This paper deals with Haydn’s Hungary in the second half of the eighteenth century, a period particularly dynamic throughout Europe. Changes in Hungary were quite surprising in comparison with other European countries. Indeed, the country had to be rebuilt after its liberation from the Turkish yoke, which did happen, and the newly-built and demographically doubled Hungary also followed Europe culturally. More and more Hungarians studied in Vienna and in foreign universities. Hungary was also to be seen among the members of the first Viennese Masonic lodge, and Freemasonry soon took roots in Hungary, Croatia and Transylvania. More and more aristocrats and civil servants lived and worked in Vienna. In spite of all that, Hungary remained a conservative country with, on the one hand, a majority of people deprived of civil rights and, on the other hand, a minority of highly privileged noblemen. Maria Theresa and Joseph II’s far-reaching – but undoubtedly anti-constitutional – attempts at modernising the country were undermined by this influential minority. The purpose of this paper is to show how Haydn was, in the course of three decades, the contemporary witness of the conflicts between Vienna and Hungary.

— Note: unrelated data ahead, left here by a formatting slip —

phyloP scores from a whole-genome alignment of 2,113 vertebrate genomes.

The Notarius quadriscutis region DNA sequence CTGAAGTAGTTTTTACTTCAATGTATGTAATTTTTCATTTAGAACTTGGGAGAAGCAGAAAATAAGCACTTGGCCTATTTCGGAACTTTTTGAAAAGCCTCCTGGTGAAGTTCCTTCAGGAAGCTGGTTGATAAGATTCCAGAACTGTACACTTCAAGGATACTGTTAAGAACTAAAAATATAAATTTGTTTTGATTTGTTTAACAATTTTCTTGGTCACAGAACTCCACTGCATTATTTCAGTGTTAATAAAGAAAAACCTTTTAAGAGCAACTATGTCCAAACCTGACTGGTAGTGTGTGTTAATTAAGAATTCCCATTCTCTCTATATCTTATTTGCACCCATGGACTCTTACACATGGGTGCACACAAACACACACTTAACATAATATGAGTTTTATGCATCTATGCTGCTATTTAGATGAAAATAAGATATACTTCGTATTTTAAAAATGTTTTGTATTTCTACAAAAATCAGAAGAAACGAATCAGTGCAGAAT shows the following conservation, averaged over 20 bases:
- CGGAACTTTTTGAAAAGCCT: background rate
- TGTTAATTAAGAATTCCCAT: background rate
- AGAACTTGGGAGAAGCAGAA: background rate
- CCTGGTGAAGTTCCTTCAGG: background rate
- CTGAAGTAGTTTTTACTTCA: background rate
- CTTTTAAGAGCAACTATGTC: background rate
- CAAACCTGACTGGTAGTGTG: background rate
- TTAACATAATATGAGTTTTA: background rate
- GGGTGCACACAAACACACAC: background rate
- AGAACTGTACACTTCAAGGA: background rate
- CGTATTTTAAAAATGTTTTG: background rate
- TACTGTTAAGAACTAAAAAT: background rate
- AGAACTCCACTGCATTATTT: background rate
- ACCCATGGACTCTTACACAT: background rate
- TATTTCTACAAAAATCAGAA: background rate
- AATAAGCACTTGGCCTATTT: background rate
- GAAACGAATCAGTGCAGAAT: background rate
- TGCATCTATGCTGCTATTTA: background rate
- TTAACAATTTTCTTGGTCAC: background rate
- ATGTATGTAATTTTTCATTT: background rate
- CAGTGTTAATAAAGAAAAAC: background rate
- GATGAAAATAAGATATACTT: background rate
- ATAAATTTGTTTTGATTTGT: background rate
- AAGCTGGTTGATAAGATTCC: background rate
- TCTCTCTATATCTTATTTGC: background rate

Joseph Haydn und Europa
Haydns Ungarn - Modernisierungsversuche und Kompromisse